Defense contractor fraud is a significant source of concern for the federal government. In 2015, fraud in the defense industry ranked second, just after healthcare fraud, for the amount recovered in False Claims Act cases.
The top defense companies spend millions of dollars yearly on lobbying to continue winning contracts after facing fraud allegations time and time again. As such, whistleblowers play a central role in bringing contractor fraud to the government’s attention.
Here are six notable defense industry cases that led to successful outcomes for existing and potential whistleblowers.
1. Northrop Grumman
In 2009, Northrop Grumman paid an incredible $325 million to settle False Claims Act violations. The company was accused of selling satellite parts they knew to be defective. The whistleblower in this case, Robert Ferro, was a former scientist at TRW, a Northrop Grumman subsidiary.
Ferro filed an internal report, however TRW allegedly buried it and continued selling the faulty equipment to the Department of Defense. He was awarded $48.8 million once the qui tam suit was resolved.
2. Maersk Line
Federal contractors are required to bill the government at standard rates; if they fail to do so they may be in violation of the False Claims Act. Maersk Line Limited paid $31.9 million in 2012 to settle billing allegations of that nature.
The company was responsible for shipping perishable cargo to troops in Afghanistan and Iraq. Reportedly, Maersk Line systemically billed the government for far more than it was owed and requested excessive late fees, when the delays were in fact the fault of Maersk. The qui tam relator in this case received a $3.6 million award for reporting the alleged wrongdoing.
Boeing is well known for producing commercial airliners, but it’s also one of the most profitable defense contractors in the world. In 2014, the company paid a $23 million settlement for allegedly falsifying labor costs for the construction of an Air Force craft. Labor costs are included in the Defense Department’s standards for claim submissions.
Four Boeing employees brought forth the allegations, and were collectively awarded almost $4 million for their willingness to speak up.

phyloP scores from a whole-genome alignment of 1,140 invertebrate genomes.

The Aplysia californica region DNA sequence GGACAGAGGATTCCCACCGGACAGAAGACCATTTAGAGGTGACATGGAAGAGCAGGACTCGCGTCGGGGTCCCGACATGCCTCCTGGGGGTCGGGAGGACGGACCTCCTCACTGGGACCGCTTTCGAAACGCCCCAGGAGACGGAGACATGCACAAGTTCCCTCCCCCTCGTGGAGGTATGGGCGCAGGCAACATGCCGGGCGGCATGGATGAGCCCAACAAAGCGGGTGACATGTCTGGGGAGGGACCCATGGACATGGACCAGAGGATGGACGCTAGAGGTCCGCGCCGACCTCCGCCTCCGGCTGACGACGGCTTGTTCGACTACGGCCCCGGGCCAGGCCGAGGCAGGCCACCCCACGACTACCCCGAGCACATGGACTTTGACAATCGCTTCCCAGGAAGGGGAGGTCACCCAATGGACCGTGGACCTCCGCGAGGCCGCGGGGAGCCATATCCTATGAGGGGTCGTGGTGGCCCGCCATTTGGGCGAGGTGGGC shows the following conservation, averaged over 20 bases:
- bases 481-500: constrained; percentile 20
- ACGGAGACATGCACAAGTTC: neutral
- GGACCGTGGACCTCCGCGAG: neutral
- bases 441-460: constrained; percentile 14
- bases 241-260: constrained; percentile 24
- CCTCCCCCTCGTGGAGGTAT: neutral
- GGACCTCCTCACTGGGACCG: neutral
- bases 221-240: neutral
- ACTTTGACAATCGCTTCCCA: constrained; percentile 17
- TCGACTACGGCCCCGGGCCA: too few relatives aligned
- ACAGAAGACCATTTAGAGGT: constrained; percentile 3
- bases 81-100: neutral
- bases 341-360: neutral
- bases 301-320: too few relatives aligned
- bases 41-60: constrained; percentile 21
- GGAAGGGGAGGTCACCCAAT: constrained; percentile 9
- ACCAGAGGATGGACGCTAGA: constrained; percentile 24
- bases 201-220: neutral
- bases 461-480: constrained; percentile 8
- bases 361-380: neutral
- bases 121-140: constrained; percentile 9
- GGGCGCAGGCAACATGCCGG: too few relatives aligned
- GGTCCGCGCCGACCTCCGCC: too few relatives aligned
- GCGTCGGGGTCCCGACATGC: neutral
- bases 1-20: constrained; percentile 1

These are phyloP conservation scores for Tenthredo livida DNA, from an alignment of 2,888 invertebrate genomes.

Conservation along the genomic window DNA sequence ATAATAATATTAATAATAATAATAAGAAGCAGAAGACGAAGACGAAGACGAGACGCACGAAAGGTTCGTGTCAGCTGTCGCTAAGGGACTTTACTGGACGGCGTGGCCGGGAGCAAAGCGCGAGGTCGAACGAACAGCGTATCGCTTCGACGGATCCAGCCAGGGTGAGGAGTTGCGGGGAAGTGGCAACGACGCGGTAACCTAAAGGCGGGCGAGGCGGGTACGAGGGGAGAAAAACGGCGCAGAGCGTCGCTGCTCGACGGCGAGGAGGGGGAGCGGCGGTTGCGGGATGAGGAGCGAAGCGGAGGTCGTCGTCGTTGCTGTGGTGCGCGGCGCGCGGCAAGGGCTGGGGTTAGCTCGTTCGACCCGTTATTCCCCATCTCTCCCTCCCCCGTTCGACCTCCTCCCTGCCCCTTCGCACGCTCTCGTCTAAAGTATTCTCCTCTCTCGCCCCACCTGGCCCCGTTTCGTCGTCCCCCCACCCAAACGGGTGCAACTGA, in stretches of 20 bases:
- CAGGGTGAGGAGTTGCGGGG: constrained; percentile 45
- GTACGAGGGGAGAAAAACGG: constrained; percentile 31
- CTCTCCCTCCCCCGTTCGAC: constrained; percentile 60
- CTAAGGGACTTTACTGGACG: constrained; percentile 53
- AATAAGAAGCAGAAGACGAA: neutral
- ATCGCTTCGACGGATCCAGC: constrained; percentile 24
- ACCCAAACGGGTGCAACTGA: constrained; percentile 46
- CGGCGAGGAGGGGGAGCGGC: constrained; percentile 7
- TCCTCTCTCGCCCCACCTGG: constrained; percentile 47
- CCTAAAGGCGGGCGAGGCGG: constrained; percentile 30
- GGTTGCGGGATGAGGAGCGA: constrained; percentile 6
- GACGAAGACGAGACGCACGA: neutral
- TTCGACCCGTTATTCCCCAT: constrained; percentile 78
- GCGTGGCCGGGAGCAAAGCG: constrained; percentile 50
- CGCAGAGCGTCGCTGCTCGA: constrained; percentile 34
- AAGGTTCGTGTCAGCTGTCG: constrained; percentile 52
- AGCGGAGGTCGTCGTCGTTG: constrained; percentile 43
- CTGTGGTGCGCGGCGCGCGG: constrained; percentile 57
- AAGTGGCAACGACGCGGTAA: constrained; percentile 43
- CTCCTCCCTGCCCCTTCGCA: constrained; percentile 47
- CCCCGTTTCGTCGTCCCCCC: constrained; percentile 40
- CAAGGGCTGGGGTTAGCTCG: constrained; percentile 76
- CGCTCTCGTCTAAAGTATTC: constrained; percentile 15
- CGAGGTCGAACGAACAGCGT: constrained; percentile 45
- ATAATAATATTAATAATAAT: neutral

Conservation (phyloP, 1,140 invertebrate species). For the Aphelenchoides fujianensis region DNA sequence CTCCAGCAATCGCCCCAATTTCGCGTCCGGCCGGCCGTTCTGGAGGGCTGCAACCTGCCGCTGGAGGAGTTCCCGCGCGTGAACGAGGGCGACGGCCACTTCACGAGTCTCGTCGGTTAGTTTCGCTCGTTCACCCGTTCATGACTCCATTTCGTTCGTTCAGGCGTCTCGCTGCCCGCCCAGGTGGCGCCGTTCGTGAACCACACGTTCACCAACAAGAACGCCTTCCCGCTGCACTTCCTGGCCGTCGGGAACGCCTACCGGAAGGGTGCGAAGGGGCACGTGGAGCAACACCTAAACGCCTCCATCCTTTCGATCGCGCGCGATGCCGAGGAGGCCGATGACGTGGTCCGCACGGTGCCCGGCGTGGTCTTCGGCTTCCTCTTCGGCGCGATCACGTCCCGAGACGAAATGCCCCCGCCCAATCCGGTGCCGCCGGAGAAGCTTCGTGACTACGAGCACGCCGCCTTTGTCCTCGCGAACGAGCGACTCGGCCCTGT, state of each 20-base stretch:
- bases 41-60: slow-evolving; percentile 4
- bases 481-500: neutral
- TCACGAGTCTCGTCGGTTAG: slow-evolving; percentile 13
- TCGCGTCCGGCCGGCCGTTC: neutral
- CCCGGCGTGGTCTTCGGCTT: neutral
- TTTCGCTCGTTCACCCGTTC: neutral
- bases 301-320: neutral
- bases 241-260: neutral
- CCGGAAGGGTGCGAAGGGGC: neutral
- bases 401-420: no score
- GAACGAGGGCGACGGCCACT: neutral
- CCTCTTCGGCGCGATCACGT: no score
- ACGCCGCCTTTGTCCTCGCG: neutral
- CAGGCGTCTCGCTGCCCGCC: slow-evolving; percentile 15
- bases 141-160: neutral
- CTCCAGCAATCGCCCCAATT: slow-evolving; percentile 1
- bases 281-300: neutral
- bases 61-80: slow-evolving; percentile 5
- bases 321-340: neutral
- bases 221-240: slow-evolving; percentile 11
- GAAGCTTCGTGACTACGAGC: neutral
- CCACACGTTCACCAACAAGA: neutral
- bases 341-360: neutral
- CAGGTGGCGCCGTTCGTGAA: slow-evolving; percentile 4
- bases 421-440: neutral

Raytheon is a defense giant with significant contributions to national technology systems. The company is currently facing a $1 billion lawsuit for allegedly overbilling for a weather sensor production project. The production process encountered significant delays, and the company may have improperly calculated costs.
Raytheon attempted to halt the lawsuit because the whistleblower’s claims referred to a generalized pattern of alleged fraud rather than specific instances of it, however a California court sided with the whistleblower and allowed the legal proceedings to continue. The lawsuit is not yet resolved, but that it has been allowed to proceed is an important victory for qui tam relators who present evidence about fraud schemes.
5. United Technologies
Some contractors bill the government for services that weren’t even performed. Back in 1994, United Technologies was forced to answer to allegations that it billed the Defense Department for helicopters that were not yet built, and then designed a cover-up scheme to hide this fraudulent behavior.
United Technologies paid $150 million to resolve the allegations, and $22.5 million went to the company’s former executive who exposed wrongdoing. The case was notable because the whistleblower was at one time a vice president at the company. He claimed to have reported the alleged wrongdoing internally, and that his reports were ignored and suppressed.
Many companies require employees to sign confidentiality agreements during the on-boarding process. It is not legal, however, for companies with federal contracts to include language in these agreements that could suppress whistleblower reports.
The SEC demonstrated its commitment to upholding whistleblower protections in April 2015, when it sued KBR for allegedly requiring employees to sign unlawful confidentiality agreements. The agreements required KBR employees to first inform the company before reporting wrongdoing to federal agencies. As many whistleblowers have experienced, internal reporting isn’t always safe or reliable. KBR paid a $130,000 penalty to settle the charges.
Every Defense Industry Whistleblower Matters
Blowing the whistle on defense contractor fraud is never easy, but every single report of wrongdoing makes a difference. Contractors in the defense industry are by far some of the most powerful organizations in the world, and it often takes the integrity and bravery of individuals to hold them accountable.